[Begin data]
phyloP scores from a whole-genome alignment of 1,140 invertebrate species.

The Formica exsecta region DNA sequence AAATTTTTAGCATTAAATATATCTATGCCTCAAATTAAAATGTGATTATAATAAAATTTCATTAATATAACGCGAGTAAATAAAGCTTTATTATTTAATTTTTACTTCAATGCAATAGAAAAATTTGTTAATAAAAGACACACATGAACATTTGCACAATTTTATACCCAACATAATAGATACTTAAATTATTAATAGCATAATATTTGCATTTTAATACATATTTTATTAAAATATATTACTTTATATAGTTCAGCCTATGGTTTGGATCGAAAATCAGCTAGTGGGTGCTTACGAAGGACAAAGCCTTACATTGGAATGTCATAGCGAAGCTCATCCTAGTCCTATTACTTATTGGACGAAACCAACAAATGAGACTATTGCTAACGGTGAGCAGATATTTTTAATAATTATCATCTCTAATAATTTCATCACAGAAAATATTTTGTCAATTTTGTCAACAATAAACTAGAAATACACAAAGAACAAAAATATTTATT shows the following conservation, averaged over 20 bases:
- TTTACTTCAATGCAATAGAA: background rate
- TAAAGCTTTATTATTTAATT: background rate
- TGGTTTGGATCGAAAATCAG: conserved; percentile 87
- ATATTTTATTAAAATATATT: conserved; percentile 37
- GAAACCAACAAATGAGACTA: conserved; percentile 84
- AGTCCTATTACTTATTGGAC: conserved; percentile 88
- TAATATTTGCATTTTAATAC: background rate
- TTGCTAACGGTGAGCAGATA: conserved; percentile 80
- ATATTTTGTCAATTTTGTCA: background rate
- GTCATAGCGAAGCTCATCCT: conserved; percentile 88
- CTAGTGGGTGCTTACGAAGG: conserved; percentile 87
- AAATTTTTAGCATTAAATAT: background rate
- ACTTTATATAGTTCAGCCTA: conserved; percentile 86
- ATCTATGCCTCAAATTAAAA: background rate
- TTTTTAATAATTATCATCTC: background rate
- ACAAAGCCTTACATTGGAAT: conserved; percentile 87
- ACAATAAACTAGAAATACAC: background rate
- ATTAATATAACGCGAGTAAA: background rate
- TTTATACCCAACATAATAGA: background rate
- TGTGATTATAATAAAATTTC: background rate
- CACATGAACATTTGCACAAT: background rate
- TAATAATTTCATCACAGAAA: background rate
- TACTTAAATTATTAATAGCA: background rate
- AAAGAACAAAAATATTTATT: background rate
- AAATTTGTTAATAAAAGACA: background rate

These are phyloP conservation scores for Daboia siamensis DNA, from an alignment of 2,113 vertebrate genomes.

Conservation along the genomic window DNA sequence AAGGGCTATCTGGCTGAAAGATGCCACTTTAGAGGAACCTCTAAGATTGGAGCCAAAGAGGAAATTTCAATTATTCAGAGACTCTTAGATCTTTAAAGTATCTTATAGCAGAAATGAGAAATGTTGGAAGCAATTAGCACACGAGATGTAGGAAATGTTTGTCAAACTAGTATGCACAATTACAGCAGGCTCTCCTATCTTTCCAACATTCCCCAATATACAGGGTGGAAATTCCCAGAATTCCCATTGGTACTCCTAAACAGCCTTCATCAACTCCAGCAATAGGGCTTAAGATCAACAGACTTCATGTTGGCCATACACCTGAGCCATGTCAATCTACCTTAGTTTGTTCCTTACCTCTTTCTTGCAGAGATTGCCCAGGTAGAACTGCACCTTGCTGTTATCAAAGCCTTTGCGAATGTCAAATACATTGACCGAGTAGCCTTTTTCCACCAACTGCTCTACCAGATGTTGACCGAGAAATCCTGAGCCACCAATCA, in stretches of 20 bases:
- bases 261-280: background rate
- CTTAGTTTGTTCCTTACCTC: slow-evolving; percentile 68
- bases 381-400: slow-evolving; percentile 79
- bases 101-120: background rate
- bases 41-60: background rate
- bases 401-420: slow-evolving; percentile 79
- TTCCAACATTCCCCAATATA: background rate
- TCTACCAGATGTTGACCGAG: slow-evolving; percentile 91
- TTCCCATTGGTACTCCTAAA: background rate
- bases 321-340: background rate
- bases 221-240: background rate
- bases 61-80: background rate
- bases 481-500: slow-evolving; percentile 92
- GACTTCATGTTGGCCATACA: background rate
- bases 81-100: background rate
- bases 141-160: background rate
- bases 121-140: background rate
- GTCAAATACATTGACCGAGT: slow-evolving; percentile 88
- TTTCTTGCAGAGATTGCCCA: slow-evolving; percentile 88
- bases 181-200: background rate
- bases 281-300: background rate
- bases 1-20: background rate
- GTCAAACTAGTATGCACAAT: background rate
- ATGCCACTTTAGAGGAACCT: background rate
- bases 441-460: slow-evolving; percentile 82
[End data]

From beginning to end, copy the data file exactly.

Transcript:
phyloP scores from a whole-genome alignment of 1,140 invertebrate species.

The Formica exsecta region DNA sequence AAATTTTTAGCATTAAATATATCTATGCCTCAAATTAAAATGTGATTATAATAAAATTTCATTAATATAACGCGAGTAAATAAAGCTTTATTATTTAATTTTTACTTCAATGCAATAGAAAAATTTGTTAATAAAAGACACACATGAACATTTGCACAATTTTATACCCAACATAATAGATACTTAAATTATTAATAGCATAATATTTGCATTTTAATACATATTTTATTAAAATATATTACTTTATATAGTTCAGCCTATGGTTTGGATCGAAAATCAGCTAGTGGGTGCTTACGAAGGACAAAGCCTTACATTGGAATGTCATAGCGAAGCTCATCCTAGTCCTATTACTTATTGGACGAAACCAACAAATGAGACTATTGCTAACGGTGAGCAGATATTTTTAATAATTATCATCTCTAATAATTTCATCACAGAAAATATTTTGTCAATTTTGTCAACAATAAACTAGAAATACACAAAGAACAAAAATATTTATT shows the following conservation, averaged over 20 bases:
- TTTACTTCAATGCAATAGAA: background rate
- TAAAGCTTTATTATTTAATT: background rate
- TGGTTTGGATCGAAAATCAG: conserved; percentile 87
- ATATTTTATTAAAATATATT: conserved; percentile 37
- GAAACCAACAAATGAGACTA: conserved; percentile 84
- AGTCCTATTACTTATTGGAC: conserved; percentile 88
- TAATATTTGCATTTTAATAC: background rate
- TTGCTAACGGTGAGCAGATA: conserved; percentile 80
- ATATTTTGTCAATTTTGTCA: background rate
- GTCATAGCGAAGCTCATCCT: conserved; percentile 88
- CTAGTGGGTGCTTACGAAGG: conserved; percentile 87
- AAATTTTTAGCATTAAATAT: background rate
- ACTTTATATAGTTCAGCCTA: conserved; percentile 86
- ATCTATGCCTCAAATTAAAA: background rate
- TTTTTAATAATTATCATCTC: background rate
- ACAAAGCCTTACATTGGAAT: conserved; percentile 87
- ACAATAAACTAGAAATACAC: background rate
- ATTAATATAACGCGAGTAAA: background rate
- TTTATACCCAACATAATAGA: background rate
- TGTGATTATAATAAAATTTC: background rate
- CACATGAACATTTGCACAAT: background rate
- TAATAATTTCATCACAGAAA: background rate
- TACTTAAATTATTAATAGCA: background rate
- AAAGAACAAAAATATTTATT: background rate
- AAATTTGTTAATAAAAGACA: background rate

These are phyloP conservation scores for Daboia siamensis DNA, from an alignment of 2,113 vertebrate genomes.

Conservation along the genomic window DNA sequence AAGGGCTATCTGGCTGAAAGATGCCACTTTAGAGGAACCTCTAAGATTGGAGCCAAAGAGGAAATTTCAATTATTCAGAGACTCTTAGATCTTTAAAGTATCTTATAGCAGAAATGAGAAATGTTGGAAGCAATTAGCACACGAGATGTAGGAAATGTTTGTCAAACTAGTATGCACAATTACAGCAGGCTCTCCTATCTTTCCAACATTCCCCAATATACAGGGTGGAAATTCCCAGAATTCCCATTGGTACTCCTAAACAGCCTTCATCAACTCCAGCAATAGGGCTTAAGATCAACAGACTTCATGTTGGCCATACACCTGAGCCATGTCAATCTACCTTAGTTTGTTCCTTACCTCTTTCTTGCAGAGATTGCCCAGGTAGAACTGCACCTTGCTGTTATCAAAGCCTTTGCGAATGTCAAATACATTGACCGAGTAGCCTTTTTCCACCAACTGCTCTACCAGATGTTGACCGAGAAATCCTGAGCCACCAATCA, in stretches of 20 bases:
- bases 261-280: background rate
- CTTAGTTTGTTCCTTACCTC: slow-evolving; percentile 68
- bases 381-400: slow-evolving; percentile 79
- bases 101-120: background rate
- bases 41-60: background rate
- bases 401-420: slow-evolving; percentile 79
- TTCCAACATTCCCCAATATA: background rate
- TCTACCAGATGTTGACCGAG: slow-evolving; percentile 91
- TTCCCATTGGTACTCCTAAA: background rate
- bases 321-340: background rate
- bases 221-240: background rate
- bases 61-80: background rate
- bases 481-500: slow-evolving; percentile 92
- GACTTCATGTTGGCCATACA: background rate
- bases 81-100: background rate
- bases 141-160: background rate
- bases 121-140: background rate
- GTCAAATACATTGACCGAGT: slow-evolving; percentile 88
- TTTCTTGCAGAGATTGCCCA: slow-evolving; percentile 88
- bases 181-200: background rate
- bases 281-300: background rate
- bases 1-20: background rate
- GTCAAACTAGTATGCACAAT: background rate
- ATGCCACTTTAGAGGAACCT: background rate
- bases 441-460: slow-evolving; percentile 82